Fed faces intense criticism over bank rule

Paul Volcker
  • The Volcker rule has its origins in the financial reforms of the Great Depression.
  • The idea was that banks that take deposits shouldn't invest money for their own gain.
  • Some letters express criticism over the profusion of loopholes in the rules.

It's not a great week to be a regulator at the Federal Reserve. Spurred by a section of the Dodd-Frank financial reform law known as "the Volcker rule," the Fed has put together a set of rules designed to prohibit banks from investing their own funds, known as "proprietary trading," set to take effect in July.

But the Fed's efforts are being met with thousands of pages of critical letters from ordinary citizens, the global finance industry, and Wall Street critics demanding regulators change the rules to make them either more restrictive or more accommodating, depending on who's doing the writing.

The Volcker rule has its origins in the financial reforms of the Great Depression. Remember that scene from "It's a Wonderful Life" when all the banks in town have huge lines of angry citizens out front, demanding every dime of their money back? It's called a bank run, and if you've never seen one, it's because they rarely happen anymore. In times of trouble, banks can now depend on a helping hand from the federal government. This comes in the form of insurance from the Federal Deposit Insurance Corp. and access to money at low rates from the Federal Reserve.

Safety net for banks

Those two safeguards are a big part of why there were no bank runs during the most recent financial crisis. But it also presented a problem to policymakers, who believed having that safety net under banks encouraged them to make risky bets in global markets in the run-up to the financial crisis, leaving taxpayers and responsible banks holding the bag should those bets fail.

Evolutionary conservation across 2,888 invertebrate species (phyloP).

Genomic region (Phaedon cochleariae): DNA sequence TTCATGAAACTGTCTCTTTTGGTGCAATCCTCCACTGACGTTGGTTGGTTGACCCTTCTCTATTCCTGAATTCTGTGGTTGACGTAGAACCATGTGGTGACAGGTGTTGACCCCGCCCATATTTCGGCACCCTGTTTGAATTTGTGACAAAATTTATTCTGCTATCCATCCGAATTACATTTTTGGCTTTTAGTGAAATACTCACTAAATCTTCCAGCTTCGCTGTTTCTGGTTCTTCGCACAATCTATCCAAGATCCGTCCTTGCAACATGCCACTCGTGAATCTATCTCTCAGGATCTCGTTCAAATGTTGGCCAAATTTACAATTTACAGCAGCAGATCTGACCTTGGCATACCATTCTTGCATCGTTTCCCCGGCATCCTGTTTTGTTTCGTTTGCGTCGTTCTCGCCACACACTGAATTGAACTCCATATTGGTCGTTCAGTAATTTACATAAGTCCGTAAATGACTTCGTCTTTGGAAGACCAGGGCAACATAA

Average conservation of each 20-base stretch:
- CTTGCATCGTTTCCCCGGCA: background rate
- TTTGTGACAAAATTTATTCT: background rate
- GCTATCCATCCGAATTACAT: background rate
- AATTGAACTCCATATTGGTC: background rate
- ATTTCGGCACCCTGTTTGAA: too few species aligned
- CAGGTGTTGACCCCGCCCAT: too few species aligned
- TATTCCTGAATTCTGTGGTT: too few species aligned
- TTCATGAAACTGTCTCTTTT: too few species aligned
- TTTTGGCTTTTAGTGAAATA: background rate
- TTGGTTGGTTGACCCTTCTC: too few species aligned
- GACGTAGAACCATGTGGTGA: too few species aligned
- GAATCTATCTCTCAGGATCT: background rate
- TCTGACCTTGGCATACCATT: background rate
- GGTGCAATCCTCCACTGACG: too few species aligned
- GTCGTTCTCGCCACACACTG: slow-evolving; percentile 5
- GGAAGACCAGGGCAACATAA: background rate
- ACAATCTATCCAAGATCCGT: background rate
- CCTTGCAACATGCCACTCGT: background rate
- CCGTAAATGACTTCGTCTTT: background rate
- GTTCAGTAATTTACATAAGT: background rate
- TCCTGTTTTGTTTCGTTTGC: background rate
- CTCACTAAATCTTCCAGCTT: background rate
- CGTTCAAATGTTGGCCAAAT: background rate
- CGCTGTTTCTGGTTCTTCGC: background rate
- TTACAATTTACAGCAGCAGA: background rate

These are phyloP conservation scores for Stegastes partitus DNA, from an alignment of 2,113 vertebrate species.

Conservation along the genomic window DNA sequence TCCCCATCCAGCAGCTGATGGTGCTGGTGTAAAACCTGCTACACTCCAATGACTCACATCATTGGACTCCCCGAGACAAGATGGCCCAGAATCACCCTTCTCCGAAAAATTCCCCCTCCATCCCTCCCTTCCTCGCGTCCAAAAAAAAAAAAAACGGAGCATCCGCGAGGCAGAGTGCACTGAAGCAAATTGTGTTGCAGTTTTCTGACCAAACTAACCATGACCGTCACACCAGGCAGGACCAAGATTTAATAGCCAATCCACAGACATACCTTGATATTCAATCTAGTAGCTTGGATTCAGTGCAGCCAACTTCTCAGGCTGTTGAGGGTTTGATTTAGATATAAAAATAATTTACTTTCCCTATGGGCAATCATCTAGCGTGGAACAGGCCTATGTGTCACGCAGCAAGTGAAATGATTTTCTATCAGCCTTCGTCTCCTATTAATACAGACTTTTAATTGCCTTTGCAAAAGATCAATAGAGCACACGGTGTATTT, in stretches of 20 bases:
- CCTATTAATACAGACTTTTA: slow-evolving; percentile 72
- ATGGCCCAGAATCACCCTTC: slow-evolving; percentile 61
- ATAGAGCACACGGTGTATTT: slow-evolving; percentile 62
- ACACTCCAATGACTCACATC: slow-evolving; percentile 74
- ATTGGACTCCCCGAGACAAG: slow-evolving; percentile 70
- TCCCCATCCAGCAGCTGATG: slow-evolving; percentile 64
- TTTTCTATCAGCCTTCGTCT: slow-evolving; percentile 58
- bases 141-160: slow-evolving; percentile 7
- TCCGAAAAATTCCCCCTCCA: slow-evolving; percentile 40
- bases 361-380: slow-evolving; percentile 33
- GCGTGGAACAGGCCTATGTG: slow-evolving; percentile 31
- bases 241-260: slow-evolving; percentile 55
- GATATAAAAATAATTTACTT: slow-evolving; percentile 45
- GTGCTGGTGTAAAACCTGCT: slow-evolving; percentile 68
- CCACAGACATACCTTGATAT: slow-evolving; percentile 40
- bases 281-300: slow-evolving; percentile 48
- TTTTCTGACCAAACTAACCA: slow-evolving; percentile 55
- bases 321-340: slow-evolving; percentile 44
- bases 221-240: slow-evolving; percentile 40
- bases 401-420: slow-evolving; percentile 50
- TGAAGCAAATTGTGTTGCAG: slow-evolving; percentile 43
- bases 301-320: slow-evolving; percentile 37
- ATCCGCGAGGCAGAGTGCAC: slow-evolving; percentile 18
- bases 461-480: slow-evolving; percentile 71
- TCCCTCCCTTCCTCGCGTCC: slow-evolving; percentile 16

"The big banks do have access to the safety net, in the form of the Federal Reserve discount window, and they can rely fairly heavily on insured deposits to fund their activities," says Jim Barth, co-author of "The Guardians of Finance: Making Regulators Work for Us." "One has to be sure that banks, to the extent they have access to that safety net, don't misuse it."

The Volcker rule, so named because it was suggested by former Federal Reserve Chairman Paul Volcker, attempts to solve that problem by proposing what started as a simple rule: Banks that take deposits can't invest money for their own gain.

"The prohibition of proprietary trading by the big banks is based upon the notion -- I believe the mistaken notion -- that proprietary trading contributed in an important way to the most severe financial crisis since the Great Depression," Barth says.

But during the legislative process, that simple rule quickly ballooned to include a long list of exemptions to protect trading activities that policymakers considered essential to the operation of global markets. Here are some of the key exemptions.

  • Banks can invest their own funds in U.S. Treasuries.
  • Banks can still engage in risk-mitigating hedging activities.
  • Banks can still trade on behalf of customers.

Accommodating those exemptions while keeping the spirit of the law made things difficult for regulators. The Federal Reserve proposal ran to 298 pages, and it still received thousands of pages of criticism from everyone from consumer advocates to foreign banks to financial industry trade groups.

Financial industry objections

It's not surprising a long list of U.S. and international banks, including U.S. Bank, JPMorgan Chase & Co., Morgan Stanley and PNC Financial, and trade groups such as the American Bankers Association object to the new rule, Barth says.

"Banks like to earn profits, not be prohibited from doing so, which the Volcker rule does in part," Barth says.

If the rules are implemented as written, many U.S. banks and foreign banks with U.S. subsidiaries will have to spin off their profitable proprietary trading operations and potentially cut a lot of jobs in the financial industry.


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